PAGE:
Elon Musk and SpaceX are making terrific strides toward becoming the premier commercial space exploration company in the world. Last week, SpaceX hit a triple milestone, surpassing the number of launches the company achieved in 2016, reusing a primary booster rocket for the second time, and successfully launching two payloads in 49 hours. This week, they aim toward hitting their 10th launch of the year as they loft another Falcon 9 rocket into space. The launch will take place at the iconic Launch Complex 39A, where numerous space shuttle missions were launched.
This mission is putting a satellite into high geostationary orbit. The Intelsat 35e is a communications satellite manufactured by Boeing and owned by Intelsat. Intelsat 35e will help the international consortium maintain high-quality broadband and communication services across the globe. This particular satellite will be positioned almost directly over the Atlantic Ocean, providing coverage to the Caribbean, Europe and the Mediterranean, and Europe and North Africa. According to the press kit released by SpaceX, the satellite can broadcast in both C- and Ku-bands, providing high power wide beam coverage in needed areas. The C-band coverage allows penetration through spotty weather patterns, ensuring continuous coverage and service in affected regions.
Because this Falcon 9 will be inserting the satellite at such high altitudes, the primary booster for this mission will not be recovered. After all, it takes a lot of fuel to lift a payload to 22,236 miles (35,786 km) above the Earth. Combine that with the Intelsat 35e’s launch mass of 6.6 tons, and the Falcon 9 will be working hard to get the communications platform where it needs to be. The mission will be using a brand new booster, however, rather than one of the many that SpaceX has recovered.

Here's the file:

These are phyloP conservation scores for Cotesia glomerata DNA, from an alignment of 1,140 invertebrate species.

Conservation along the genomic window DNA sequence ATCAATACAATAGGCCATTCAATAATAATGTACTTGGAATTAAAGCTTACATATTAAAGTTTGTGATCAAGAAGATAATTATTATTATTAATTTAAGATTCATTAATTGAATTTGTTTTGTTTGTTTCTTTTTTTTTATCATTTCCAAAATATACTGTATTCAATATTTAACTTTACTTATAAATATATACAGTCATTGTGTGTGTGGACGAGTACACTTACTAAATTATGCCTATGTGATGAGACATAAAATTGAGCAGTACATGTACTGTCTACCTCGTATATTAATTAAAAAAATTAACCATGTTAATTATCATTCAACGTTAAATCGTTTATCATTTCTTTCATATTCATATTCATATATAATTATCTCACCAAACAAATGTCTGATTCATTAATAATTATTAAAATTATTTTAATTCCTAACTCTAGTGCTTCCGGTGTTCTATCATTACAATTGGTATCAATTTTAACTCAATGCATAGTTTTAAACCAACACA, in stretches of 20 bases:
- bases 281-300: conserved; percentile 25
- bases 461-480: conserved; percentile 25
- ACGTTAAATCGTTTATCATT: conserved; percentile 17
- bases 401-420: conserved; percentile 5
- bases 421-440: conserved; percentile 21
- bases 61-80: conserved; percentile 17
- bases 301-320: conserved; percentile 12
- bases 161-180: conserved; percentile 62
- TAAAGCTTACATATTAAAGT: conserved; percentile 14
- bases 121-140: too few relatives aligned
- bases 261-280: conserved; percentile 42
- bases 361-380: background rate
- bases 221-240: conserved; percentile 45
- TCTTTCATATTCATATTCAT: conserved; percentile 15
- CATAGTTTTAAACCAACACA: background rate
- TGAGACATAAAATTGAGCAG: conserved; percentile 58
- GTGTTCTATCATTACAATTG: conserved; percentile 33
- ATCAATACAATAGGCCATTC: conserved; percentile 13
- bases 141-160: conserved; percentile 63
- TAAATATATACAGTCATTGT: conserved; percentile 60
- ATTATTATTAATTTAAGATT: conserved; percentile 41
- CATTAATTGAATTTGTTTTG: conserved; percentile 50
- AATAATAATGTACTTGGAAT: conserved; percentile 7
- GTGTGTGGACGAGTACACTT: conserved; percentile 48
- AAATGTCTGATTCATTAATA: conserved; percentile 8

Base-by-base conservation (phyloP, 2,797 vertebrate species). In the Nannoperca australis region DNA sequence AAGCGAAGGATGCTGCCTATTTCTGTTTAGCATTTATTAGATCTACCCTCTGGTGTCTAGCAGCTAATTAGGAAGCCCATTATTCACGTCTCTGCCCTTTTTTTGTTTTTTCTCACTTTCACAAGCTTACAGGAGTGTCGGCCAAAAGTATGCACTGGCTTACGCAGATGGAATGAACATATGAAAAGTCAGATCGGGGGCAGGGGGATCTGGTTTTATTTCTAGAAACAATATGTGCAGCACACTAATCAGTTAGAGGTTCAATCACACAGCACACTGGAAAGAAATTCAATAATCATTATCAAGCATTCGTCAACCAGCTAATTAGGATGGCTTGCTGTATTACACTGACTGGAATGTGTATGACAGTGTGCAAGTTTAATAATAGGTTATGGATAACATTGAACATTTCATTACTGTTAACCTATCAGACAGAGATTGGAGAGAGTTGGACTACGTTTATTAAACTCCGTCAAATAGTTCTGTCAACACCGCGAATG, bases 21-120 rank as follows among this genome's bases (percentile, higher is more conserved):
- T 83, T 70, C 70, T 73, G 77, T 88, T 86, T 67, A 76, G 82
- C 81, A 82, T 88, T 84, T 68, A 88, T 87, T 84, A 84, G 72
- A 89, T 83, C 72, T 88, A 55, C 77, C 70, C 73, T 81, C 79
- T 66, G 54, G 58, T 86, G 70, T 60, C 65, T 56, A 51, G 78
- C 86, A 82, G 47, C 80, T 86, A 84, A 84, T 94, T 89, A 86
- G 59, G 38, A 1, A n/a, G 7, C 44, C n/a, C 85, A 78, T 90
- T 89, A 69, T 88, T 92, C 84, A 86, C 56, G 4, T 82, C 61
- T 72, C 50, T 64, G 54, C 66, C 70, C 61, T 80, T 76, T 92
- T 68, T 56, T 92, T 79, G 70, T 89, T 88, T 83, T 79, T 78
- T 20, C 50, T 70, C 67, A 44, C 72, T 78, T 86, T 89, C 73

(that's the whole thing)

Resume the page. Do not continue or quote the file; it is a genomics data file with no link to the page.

This type of mission profile is why Elon Musk and SpaceX are hard at work getting the upgraded Falcon 9 launch vehicle – now dubbed the Falcon Heavy – into service.
The Falcon Heavy is an upgraded launch vehicle that uses three Falcon 9 primary stage boosters to provide lift during initial takeoff. The three boosters improve liftoff thrust from 1.71M ft-lbs (7.607 kN) to 5.13M ft-lbs (24,681 kN). This improves the payload from 22.8 tons to 64 metric tons. In addition to improved launch capacity, the Falcon Heavy is the vehicle that Elon Musk and SpaceX intend to use to take humans into orbit for both commercial and industrial trips.
While not in service yet, the maiden flight is intended to take place late in 2017. The first planned commercial spaceflight to take private citizens is planned for 2018. Elon Musk announced in February of 2017 that two people had placed a deposit to take a commercial flight around the moon. The pair will fly in a crewed Dragon spacecraft.
Tonight’s launch is scheduled to take place at Launch Complex 39A (LC-39A) at NASA’s Kennedy Space Center at 7:36 p.m. EDT (23:36 uTC). There’s a 58-minute launch window. If you aren’t local, then you can watch it streaming online here.
The weather forecast for the launch time looks spotty with cloud coverage coming in. If the launch is delayed, the next launch window is on Monday, July 3, 2017, at 7:37 p.m. EDT (23:37 UTC). Check the website about an hour before launch to see if the launch has been delayed or not.
[Featured Image by John Raoux/AP Images]